Wednesday, October 4, 2017

Managing Pediatric Dental Patients: Issues Raised by the Law and Changing Views of Proper Child Care

Article Title: Managing Pediatric Dental Patients: Issues Raised by the Law and Changing Views of Proper Child Care
Author(s): Donald C. Bross, JD, PhD
Journal: Pediatric Dentistry – 26:2, 2004 (125-130)
Date: 2004
Major Topic: Informed consent and behavior management
Type of Article: Conference Paper
Main Purpose: To increase awareness for need of proper informed consent, ways to improve current practices including behavior management techniques and where research is needed for future studies.
Key Points/Summary:
- It is no longer possible to provide care to children only on the premise that what dentists do is “for their own good.”
- Rather than reacting only to public pressures for better means of behavior management, the challenge is to exceed expectations via new research and thoughtful anticipation of improvements that can be made.
- Better management of pain, greater certainty of diagnosis, research supporting what is optimal care in different cases, and better-informed consent are all improvements that most reflective people would acknowledge.

Informed Consent Issues:
-When a parent is consenting on behalf of a child, the standard to consider is “what would reasonable parents in the same or similar situation want to know about the risks and benefits to their child before consenting to care.”
 What shoud be included:
      - Equivalent information about probable outcomes, risks, and consequences for each of the feasible alternatives for care is also essential for full informed consent.

It is important to note that some patients will not receive optimal care or any care at all because they “parents” won’t agree to the proposed care. 

-Informed consent allows parents to take responsibility for their children’s actions by indicating circumstances under which the dentist will not be able to provide necessary care with safety unless certain techniques or pharmacological interventions are employed.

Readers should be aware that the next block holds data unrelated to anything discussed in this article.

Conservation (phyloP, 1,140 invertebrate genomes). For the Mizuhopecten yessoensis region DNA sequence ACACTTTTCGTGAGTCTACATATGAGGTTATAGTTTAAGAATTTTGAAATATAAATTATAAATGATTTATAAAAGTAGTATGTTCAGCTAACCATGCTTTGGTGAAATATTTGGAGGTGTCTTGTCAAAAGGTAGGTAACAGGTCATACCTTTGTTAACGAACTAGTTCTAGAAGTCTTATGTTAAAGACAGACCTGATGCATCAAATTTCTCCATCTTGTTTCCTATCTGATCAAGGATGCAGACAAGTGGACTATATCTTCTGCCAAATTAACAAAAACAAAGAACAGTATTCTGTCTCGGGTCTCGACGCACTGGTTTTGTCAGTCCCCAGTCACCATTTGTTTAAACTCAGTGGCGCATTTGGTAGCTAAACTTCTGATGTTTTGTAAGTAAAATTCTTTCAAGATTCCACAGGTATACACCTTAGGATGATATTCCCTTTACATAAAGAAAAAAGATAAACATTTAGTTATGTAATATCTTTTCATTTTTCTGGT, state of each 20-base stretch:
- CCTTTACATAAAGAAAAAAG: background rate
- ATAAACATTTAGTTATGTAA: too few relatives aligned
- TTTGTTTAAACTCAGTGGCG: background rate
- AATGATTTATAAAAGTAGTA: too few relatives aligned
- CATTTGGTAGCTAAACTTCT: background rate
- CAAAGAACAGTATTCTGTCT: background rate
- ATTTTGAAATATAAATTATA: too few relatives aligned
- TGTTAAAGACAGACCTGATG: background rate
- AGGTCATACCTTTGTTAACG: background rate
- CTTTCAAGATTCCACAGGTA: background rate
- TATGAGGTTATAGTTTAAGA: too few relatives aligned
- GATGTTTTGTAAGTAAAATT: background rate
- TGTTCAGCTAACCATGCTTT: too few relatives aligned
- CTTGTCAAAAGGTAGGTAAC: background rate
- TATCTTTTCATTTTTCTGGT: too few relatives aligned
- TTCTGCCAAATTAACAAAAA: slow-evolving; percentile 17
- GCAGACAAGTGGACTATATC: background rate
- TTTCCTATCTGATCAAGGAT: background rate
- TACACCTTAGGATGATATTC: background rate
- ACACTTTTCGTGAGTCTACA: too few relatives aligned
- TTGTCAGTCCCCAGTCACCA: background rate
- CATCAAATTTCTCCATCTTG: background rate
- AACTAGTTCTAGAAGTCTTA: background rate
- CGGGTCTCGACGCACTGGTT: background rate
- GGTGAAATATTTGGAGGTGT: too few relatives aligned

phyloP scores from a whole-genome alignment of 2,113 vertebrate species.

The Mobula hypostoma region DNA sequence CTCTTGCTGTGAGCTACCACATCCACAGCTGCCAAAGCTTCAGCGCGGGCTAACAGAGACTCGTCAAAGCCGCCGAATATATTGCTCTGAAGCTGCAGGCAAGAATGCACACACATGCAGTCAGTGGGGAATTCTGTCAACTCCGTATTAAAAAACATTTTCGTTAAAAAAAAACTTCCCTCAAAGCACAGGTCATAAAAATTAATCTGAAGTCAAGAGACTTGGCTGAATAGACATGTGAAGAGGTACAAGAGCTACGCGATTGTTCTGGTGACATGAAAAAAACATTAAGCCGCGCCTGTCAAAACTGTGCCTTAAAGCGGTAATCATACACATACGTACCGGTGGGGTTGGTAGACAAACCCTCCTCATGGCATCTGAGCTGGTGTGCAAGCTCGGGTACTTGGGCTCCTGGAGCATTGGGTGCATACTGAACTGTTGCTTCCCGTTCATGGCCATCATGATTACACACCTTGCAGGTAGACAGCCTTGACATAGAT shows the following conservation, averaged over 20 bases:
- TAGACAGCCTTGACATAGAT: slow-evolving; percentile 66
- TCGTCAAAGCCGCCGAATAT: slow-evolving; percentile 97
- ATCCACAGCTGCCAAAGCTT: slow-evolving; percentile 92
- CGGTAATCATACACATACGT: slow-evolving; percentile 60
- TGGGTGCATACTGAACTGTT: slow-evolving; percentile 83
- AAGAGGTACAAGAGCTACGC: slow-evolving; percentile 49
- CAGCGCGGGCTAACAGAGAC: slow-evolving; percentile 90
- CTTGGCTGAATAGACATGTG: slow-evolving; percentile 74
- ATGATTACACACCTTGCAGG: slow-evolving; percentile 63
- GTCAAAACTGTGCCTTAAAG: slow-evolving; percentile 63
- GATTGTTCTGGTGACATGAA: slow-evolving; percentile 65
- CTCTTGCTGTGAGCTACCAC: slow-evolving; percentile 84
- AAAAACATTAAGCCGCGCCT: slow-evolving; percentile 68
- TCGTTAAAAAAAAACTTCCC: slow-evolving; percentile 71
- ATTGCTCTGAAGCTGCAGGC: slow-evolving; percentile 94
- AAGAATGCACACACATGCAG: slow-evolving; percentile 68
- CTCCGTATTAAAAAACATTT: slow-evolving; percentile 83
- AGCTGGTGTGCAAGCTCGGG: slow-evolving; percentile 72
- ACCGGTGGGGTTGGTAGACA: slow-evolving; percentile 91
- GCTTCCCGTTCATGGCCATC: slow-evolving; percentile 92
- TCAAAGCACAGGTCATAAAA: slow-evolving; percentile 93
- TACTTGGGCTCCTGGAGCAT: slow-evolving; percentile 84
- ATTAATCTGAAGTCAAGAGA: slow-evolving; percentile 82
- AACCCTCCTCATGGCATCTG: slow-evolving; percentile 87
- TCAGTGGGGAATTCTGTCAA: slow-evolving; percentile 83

-As we have heard, patients are less likely to file a lawsuit against a dentist they like and trust.

-       Mistakes matter but are frequently accepted when the patient or patient’s parent likes the provider.
-       Communicating what is and isn’t possible is very important if inappropriate expectations of “zero-defect” dentistry are to be avoided.

Key note about Informed consent:
-       There are psychological limits to the process of informed consent for patients. For example, even though the possibility of death or serious impairment due to anesthesia is very remote in terms of probability, the worst possible consequence is something that most people can understand quite well. What most people appear to have trouble understanding is the meaning of probabilities and likelihoods for them as individuals. Thus, many patients sometimes cannot agree to something very beneficial to them, even though the probability of a catastrophic outcome is very slight. If the dentist withholds key informed consent information, even with good intentions, the dentist can assume an unwarranted burden

Behavior Management

-The possible risks involved with behavioral management techniques have not been well studied.
-There is almost no documented risk from most behavioral management techniques, the risks of anesthesia include brain damage and death however as better researched.
- Important to note that patients are anesthetized without death or other severe repercussions every day in the US. Indicating that there is an obvious need for patients/parents to be aware of possible adverse effects of treatments in the rare event it does happen, but to understand the risk/benefit ratio favors treatment.
- Given the amount of time left for pre-op, this can be difficult at times.

Further research topics:
-Research topics that might be considered are:
1. What are the adverse and positive effects from various behavioral management techniques? 2. How does the attitude of dentists towards patient control affect the “negotiation” of care?
3. Can the tradeoffs between various behavioral and pharmacological management approaches—as well as variations in the combined use of behavioral techniques and anesthesia—for the wide range of patients needing treatment be better explored?
 4. How can different pharmacological interventions and a broad range of communicative approaches be best combined for optimal results for different patients?
5. How is the use of behavioral techniques and anesthesia altered as a function of funding type for patient care?
6. How do parental decisions change when anesthesia needs to be paid for by the patient?
7. How do personal safety perceptions, caregiving characteristics, and protocols of dentists and their staff alter the need for specific behavioral techniques and pharmacological management? 8. What common procedures or techniques might be viewed as “shocking” or “inherently harmful” by the public, and how should these perceptions be addressed?

All these above topics need to be researched in order for Pediatric Dentistry to growth as a field to allow better provider/parent/ patient relations.

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